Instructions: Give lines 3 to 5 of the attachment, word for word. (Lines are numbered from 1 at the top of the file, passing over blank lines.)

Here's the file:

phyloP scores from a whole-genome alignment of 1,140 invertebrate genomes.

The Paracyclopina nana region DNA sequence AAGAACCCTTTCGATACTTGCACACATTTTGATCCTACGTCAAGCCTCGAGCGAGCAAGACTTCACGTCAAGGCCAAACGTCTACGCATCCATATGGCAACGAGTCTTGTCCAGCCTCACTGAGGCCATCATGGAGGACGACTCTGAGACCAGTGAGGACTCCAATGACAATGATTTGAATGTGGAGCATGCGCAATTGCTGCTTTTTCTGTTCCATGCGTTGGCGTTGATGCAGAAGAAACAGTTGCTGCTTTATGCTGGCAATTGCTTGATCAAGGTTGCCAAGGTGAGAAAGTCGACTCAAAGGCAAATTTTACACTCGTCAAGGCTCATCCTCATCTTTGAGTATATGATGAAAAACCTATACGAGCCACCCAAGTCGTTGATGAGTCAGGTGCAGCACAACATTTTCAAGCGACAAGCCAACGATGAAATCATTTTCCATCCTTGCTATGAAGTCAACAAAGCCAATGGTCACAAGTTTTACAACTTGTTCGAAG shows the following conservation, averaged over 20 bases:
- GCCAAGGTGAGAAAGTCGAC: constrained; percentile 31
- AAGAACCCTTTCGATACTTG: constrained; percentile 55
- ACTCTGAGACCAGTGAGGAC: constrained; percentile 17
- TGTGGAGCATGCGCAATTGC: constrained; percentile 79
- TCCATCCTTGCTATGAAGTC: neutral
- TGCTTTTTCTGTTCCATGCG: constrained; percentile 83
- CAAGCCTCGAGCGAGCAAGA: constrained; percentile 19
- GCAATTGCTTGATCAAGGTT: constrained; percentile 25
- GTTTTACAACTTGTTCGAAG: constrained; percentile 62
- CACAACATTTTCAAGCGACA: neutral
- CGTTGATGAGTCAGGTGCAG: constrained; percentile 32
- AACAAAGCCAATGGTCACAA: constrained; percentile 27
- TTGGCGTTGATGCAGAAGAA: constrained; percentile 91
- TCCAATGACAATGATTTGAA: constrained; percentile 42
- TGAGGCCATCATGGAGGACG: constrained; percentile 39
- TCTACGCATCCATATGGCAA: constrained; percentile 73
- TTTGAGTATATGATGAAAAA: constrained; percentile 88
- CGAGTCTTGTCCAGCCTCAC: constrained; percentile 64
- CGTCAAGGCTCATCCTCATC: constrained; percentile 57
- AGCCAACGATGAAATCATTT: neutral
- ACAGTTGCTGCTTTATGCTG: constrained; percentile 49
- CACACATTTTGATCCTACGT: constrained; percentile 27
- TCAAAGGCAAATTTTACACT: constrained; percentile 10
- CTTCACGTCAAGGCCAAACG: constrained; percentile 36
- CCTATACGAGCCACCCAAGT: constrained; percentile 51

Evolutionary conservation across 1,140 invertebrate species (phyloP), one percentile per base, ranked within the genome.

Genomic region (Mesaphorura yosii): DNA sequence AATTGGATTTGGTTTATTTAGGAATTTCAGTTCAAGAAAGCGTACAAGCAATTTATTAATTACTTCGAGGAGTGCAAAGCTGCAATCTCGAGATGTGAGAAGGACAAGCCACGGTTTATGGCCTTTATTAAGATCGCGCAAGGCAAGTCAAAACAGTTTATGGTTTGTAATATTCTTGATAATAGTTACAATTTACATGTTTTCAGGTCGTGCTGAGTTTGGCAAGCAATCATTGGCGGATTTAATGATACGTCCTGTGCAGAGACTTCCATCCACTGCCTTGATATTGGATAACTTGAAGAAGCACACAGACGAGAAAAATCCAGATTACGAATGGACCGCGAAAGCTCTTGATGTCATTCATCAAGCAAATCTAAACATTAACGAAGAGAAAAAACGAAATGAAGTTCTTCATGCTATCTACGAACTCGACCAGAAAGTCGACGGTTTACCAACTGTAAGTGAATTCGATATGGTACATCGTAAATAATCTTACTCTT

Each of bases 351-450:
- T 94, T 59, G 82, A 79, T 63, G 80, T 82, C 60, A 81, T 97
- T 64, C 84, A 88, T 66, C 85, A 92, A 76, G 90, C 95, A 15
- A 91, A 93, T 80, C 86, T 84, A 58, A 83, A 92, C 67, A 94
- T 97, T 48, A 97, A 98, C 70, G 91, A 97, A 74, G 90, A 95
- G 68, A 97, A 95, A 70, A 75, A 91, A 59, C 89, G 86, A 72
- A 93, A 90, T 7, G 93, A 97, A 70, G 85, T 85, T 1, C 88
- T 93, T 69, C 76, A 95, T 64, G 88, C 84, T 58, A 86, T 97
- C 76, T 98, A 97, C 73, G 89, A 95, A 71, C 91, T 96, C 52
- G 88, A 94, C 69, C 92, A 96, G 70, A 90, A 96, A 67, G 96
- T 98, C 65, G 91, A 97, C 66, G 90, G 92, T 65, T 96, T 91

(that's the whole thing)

- GCCAAGGTGAGAAAGTCGAC: constrained; percentile 31
- AAGAACCCTTTCGATACTTG: constrained; percentile 55
- ACTCTGAGACCAGTGAGGAC: constrained; percentile 17